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Book Review

Essays With Indie Spirit and Sense of History

September 12, 2002|PAUL BROWNFIELD | TIMES STAFF WRITER

THE PARTLY CLOUDY PATRIOT

By Sarah Vowell

Simon & Schuster

198 Pages, $22

An essay called "Tom Cruise Makes Me Nervous" ought to concern one of those strange maladies Oliver Sacks recounts. But the person of science in this case is Sarah Vowell, the trenchant writer and radio essayist who is out with a new collection of essays and humor pieces called "The Partly Cloudy Patriot."

Vowell has a refreshing way of sizing herself up. "I'm two parts loner, one part joiner," she writes.

Or, to describe her nerdy devotion to big moments in American history: "I have set my alarm so I wouldn't miss a C-Span morning live remote from the house of the Revolutionary War pamphleteer Thomas Paine."

In "Tom Cruise Makes Me Nervous," she says: "As a white, middle-class American moviegoer who graduated from high school during the Reagan administration and subscribes to more than one cable film channel, I've seen every film Tom Cruise ever made, some many more than once, without even trying." That sentence is chilling on several levels, but Vowell is like Joan Didion without the gloomy foreboding, and her book is full of little comic treasures that both derive from and illuminate otherwise unexplained cultural phenomena.

Thus, while I have been trying to articulate for years why Cruise makes me nervous, too, I will now refer skeptics to Vowell, who manages to illustrate his cyborg tendencies.

"When the cute little kid in 'Jerry Maguire' gave Cruise a hug," she writes, "my first reaction was parental. I wanted to grab the child away, scolding, 'We don't do that. We don't touch burning stoves, strangers' candy, and we do not touch Tom Cruise.' "

Vowell grew up in Oklahoma and Montana, and she has Cherokee roots. She has lived in Chicago and now resides in New York, where her friends include Dave Eggers, editor of the literary magazine McSweeney's, where her writing has appeared.

She is also a regular contributor to the public radio program "This American Life," hosted by Ira Glass.

Vowell has been duly recognized, then, for her indie-spirited prose. Those who've heard her on the radio (the voice like an eggshell showing cracks) will readily hear her tone in these pages.

As she glides around her overarching points, there are great throwaway lines, drolly delivered (" ... every domestic flight requires a middle-aged man with a Stephen Ambrose book in his carry-on luggage--it's an FAA regulation").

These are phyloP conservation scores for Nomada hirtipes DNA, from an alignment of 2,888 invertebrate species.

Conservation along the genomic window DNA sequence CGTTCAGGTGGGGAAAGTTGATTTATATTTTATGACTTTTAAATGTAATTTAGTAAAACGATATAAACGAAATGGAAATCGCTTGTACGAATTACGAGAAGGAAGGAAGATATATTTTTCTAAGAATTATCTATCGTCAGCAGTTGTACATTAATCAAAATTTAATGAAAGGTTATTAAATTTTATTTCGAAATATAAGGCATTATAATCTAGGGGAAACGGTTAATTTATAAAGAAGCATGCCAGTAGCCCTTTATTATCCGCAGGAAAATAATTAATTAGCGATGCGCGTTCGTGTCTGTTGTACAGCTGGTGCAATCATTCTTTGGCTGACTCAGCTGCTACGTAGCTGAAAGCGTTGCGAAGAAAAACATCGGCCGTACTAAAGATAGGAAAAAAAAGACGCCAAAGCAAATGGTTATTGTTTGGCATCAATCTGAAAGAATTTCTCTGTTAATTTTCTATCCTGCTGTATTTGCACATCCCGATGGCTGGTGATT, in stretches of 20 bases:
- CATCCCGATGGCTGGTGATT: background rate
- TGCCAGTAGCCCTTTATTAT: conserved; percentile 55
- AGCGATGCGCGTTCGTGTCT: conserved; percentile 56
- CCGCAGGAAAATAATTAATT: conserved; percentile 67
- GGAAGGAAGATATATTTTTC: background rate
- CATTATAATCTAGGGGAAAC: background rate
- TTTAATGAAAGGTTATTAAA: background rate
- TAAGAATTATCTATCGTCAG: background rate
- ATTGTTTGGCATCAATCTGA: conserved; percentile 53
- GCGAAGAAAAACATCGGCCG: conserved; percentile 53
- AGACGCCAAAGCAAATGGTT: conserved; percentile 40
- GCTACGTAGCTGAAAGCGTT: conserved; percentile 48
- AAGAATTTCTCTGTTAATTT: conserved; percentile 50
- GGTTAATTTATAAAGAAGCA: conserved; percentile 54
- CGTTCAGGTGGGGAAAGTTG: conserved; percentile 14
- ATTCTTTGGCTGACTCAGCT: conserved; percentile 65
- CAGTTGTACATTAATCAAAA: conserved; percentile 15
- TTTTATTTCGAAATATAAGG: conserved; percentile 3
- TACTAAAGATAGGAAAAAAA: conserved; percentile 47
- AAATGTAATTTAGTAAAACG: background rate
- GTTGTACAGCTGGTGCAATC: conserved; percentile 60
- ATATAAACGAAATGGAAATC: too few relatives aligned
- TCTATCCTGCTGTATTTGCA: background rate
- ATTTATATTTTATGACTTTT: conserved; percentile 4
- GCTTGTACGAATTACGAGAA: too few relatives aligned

Much of the book, her second collection of essays, concerns politics--and not just the politics of George W. Bush and Bill Clinton, but of Lincoln, Jefferson and Eisenhower.

Because Vowell, a self-described nerd and history buff, has an abiding interest in civics--then, now and always.

So while cafe liberals bemoan the death of democracy in the wake of the 2000 presidential election, Vowell is proactive, seeking solace in the Emancipation Proclamation. And she attends Bush's inauguration, planning to protest but ending up weepy.

"Ike Was a Handsome Man," meanwhile, is part travelogue, part memo to Clinton, during whose scandalized presidency Vowell served as "your crabby little cheerleader." Now she gets to the dicey little business of the planning of Clinton's presidential library in Little Rock, Ark. For a frame of reference she tours the Kennedy Library in Boston, the Nixon Library in Yorba Linda, the Eisenhower Library in Abilene, Kan., and the Johnson Library in Austin, Texas, picking out little pieces of wisdom.

Of how Clinton might address the Lewinsky scandal without whitewashing it, Vowell suggests an opportunity to be exploited in Clinton's having given his paramour a copy of Walt Whitman's "Leaves of Grass." "Perhaps your exhibition designers can do something with a line or two from 'Song of Myself,' " she says. "The best description of you I've ever read was published in 1855:

'Do I contradict myself?

Very well then I contradict myself,

(I am large, I contain multitudes.)' "

Vowell contains her own multitudes. In the book's title essay, she examines the meaning of patriotism post-Sept. 11 and cuts through the clutter of the media's largely bathetic coverage.

Of the ubiquity of the American flag, and the seeming demand to stand behind one's country in the current time of crisis, Vowell writes: " ... like any normal citizen, I prefer to make up my mind about the issues of the day on a case by case basis at 3 a.m. when I wake up from my 'Nightline'-inspired nightmares."

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